Goat's Milk Soap Recipe With Coconut Oil

Updated March 23, 2017

Goat's milk makes a gentle, moisturising soap. Goat's milk has properties that make it a more effective moisturiser than ingredients in other soaps. Adding coconut oil to a goat's milk soap recipe makes the final product even more moisturising. Homemade goat's milk soap has the added benefit of purity.

Properties explains that goat milk contains capric-capryllic triglyceride, a highly-regarded moisturising compound. Goat milk soap is gentle and effective for sensitive skin conditions, including eczema. (See References)


You will need the following supplies: Rubber gloves Scale Heavy spoon Electric mixer 2 glass bowls Paper cup Small kitchen towel Large plastic or glass container Stainless steel soup pot Cardboard box for mould (shoe box-size) Small plastic kitchen garbage bag (See References)


Use the scale to weigh the following ingredients accurately: 3 C (709ml) olive oil 295ml coconut oil 887ml lard 709ml frozen goat's milk, once frozen, break into shards 247gr lye You can add colouring or scent. Rosemary, basil or lavender-fresh or organic essential oils are aromatic for soap. Lye is among the drain cleaners at the supermarket. Grocery stores carry lard. Olive oil is with cooking oils. Most super centres carry coconut oil.

Instructions I

Wear rubber gloves the entire time you are in contact with lye. Line the shoebox with the plastic bag. Melt the lard and coconut oil in the soup pot. Do not let the mixture get hotter than 115 degrees. Break the frozen goat's milk into shards in the glass bowl. Place the thermometer in the bowl. Dust about one-third of the lye over the frozen milk. Never add milk to the lye. Stir until completely blended. Repeat with one-third of the lye until all of the lye is in the milk. Do not allow the temperature to exceed 140 degrees. Begin with iced milk. If the milk thaws, add lye slowly. Allow the temperature to dip to 90 degrees before adding more lye.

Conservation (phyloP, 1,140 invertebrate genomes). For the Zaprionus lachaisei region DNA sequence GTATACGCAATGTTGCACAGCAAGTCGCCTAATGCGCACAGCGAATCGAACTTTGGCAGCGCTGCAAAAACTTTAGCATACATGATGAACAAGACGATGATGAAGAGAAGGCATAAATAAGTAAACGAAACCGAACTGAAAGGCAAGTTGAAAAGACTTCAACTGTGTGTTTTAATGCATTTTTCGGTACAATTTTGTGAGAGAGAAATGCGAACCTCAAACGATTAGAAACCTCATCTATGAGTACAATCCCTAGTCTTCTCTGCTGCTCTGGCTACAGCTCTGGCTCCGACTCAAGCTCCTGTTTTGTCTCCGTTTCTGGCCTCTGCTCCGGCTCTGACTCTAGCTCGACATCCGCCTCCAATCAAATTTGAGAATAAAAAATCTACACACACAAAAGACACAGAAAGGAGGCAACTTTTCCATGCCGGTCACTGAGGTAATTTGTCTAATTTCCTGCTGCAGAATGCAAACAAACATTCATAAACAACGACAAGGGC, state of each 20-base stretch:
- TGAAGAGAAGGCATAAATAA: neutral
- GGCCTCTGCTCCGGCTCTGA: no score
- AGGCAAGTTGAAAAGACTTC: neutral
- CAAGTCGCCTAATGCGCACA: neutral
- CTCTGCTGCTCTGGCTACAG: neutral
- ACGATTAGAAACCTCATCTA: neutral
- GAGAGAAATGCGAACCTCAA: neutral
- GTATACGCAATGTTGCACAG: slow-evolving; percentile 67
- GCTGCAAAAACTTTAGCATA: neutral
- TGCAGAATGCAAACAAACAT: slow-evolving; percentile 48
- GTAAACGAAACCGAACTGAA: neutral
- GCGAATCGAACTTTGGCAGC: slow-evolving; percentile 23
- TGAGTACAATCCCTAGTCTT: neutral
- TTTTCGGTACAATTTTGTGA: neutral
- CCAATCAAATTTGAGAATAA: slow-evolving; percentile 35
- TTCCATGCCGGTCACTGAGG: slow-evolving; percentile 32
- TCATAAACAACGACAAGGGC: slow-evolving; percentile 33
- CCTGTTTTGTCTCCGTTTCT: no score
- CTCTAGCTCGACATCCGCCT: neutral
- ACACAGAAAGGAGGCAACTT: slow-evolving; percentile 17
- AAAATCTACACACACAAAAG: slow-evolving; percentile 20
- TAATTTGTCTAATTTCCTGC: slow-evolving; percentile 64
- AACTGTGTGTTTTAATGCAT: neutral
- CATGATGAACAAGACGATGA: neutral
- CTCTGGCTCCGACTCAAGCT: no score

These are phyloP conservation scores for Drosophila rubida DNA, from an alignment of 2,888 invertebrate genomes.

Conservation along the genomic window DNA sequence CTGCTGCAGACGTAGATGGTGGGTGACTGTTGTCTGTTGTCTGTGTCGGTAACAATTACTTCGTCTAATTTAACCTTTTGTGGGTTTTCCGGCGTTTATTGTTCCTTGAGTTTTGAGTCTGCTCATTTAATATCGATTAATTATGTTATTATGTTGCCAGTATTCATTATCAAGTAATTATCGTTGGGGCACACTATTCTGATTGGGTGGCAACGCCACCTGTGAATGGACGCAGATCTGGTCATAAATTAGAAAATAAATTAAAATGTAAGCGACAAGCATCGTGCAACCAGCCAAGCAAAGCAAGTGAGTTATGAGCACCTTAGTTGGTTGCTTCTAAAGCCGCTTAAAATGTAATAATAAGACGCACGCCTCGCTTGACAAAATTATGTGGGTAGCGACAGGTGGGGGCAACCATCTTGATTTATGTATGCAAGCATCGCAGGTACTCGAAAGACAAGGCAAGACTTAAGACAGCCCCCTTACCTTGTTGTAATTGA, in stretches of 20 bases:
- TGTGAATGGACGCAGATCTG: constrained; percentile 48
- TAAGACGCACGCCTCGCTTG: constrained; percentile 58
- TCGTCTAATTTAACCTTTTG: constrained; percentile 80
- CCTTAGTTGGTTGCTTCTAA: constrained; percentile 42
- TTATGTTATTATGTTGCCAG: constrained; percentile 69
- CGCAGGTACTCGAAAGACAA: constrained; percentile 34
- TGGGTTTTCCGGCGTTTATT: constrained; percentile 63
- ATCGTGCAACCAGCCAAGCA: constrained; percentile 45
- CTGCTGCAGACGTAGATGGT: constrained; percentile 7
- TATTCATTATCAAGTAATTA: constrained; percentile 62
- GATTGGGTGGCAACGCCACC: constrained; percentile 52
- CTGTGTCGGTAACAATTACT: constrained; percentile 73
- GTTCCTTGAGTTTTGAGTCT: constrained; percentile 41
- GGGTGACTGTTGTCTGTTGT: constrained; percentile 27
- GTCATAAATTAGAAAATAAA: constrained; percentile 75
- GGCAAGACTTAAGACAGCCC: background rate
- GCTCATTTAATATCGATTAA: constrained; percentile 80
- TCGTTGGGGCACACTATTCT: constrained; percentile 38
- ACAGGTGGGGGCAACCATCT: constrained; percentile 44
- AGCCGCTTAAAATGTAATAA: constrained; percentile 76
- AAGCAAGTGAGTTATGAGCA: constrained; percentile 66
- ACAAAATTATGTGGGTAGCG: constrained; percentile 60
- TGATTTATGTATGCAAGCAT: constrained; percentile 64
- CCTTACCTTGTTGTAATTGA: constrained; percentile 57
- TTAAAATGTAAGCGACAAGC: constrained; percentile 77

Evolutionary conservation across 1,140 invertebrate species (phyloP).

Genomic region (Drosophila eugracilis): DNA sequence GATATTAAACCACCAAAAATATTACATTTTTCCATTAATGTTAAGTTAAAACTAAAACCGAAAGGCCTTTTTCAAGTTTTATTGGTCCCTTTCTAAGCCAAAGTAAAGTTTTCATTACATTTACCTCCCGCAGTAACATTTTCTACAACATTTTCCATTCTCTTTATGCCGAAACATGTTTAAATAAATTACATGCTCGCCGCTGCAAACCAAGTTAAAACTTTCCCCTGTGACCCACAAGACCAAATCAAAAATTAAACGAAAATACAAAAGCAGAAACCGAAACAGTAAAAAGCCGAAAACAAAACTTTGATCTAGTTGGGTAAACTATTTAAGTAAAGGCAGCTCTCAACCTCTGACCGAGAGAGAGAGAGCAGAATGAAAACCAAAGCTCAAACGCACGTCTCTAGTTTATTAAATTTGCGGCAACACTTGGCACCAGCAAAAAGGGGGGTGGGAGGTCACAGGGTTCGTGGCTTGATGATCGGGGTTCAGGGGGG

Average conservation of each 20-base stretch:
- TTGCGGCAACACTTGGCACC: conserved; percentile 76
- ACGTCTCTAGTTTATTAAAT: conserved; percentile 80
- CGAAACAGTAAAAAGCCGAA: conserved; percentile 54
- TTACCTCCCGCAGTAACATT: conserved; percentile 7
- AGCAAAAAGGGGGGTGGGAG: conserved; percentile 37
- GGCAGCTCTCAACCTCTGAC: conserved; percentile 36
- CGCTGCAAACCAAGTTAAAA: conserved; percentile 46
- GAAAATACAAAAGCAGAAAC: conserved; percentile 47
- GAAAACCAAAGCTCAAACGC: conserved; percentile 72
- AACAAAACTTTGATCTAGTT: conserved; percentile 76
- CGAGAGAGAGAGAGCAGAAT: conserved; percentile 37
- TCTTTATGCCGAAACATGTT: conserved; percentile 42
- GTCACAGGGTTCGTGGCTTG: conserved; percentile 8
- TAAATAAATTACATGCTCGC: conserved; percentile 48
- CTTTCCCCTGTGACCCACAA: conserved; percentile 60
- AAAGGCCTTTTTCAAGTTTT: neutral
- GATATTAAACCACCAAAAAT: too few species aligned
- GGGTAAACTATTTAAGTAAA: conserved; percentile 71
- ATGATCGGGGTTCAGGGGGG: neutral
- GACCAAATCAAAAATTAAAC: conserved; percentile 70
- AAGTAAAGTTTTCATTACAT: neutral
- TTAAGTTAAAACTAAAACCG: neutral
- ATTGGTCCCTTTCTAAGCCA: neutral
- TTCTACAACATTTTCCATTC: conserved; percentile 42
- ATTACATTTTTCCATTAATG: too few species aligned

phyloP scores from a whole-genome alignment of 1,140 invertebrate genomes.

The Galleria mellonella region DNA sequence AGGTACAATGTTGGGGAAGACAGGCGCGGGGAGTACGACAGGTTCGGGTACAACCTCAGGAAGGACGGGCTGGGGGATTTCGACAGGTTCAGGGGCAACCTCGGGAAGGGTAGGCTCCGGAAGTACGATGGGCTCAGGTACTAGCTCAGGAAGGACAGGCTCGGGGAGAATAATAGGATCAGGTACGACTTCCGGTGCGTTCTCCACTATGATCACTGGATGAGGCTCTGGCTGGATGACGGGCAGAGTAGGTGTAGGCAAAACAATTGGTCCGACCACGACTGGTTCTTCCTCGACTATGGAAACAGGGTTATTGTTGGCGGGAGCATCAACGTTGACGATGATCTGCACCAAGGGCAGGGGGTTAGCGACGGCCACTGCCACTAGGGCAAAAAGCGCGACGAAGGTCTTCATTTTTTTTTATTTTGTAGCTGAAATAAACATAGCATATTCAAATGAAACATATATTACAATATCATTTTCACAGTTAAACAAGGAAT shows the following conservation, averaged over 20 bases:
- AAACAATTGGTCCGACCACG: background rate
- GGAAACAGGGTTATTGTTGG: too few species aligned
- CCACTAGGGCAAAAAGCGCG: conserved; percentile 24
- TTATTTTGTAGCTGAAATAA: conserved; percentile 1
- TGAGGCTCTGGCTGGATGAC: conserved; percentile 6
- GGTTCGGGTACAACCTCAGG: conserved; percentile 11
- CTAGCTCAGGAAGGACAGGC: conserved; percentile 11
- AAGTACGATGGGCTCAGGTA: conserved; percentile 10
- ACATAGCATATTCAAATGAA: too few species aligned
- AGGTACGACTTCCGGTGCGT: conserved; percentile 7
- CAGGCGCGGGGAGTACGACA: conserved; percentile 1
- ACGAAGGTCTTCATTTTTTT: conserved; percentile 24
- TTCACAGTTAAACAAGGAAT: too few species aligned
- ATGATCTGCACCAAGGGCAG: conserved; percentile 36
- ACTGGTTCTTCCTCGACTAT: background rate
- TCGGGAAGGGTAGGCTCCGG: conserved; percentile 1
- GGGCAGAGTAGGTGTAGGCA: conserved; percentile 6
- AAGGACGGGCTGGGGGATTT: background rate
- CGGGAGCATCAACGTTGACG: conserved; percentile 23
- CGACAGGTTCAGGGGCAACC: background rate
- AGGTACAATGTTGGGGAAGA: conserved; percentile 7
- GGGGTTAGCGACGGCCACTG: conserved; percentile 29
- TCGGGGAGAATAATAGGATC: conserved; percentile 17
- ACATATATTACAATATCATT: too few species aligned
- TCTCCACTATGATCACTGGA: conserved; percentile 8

Instructions II

Once the final mixture is cooler than 90 degrees, carefully and slowly pour the lye mixture into the oils in the soup pot. Add colouring or aroma at this point. Mix with the hand electric mixer. When you can drizzle the soap onto the top of the mixture and the strings take a brief moment to settle into the mix, the soap is ready to pour into the mould. Pour the soap into the mould, smoothing the top of the soap. Cover the mould with a thin cotton towel or cling film. Insulate the entire mould in an old bath towel. Allow the soap to set until solid--up to 48 hours. Cut the soap into bars. Place the bars on a non-metal rack to allow air flow. Cure for three weeks.

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About the Author

Alyson Paige has a master's degree in canon law and began writing professionally in 1998. Her articles specialize in culture, business and home and garden, among many other topics.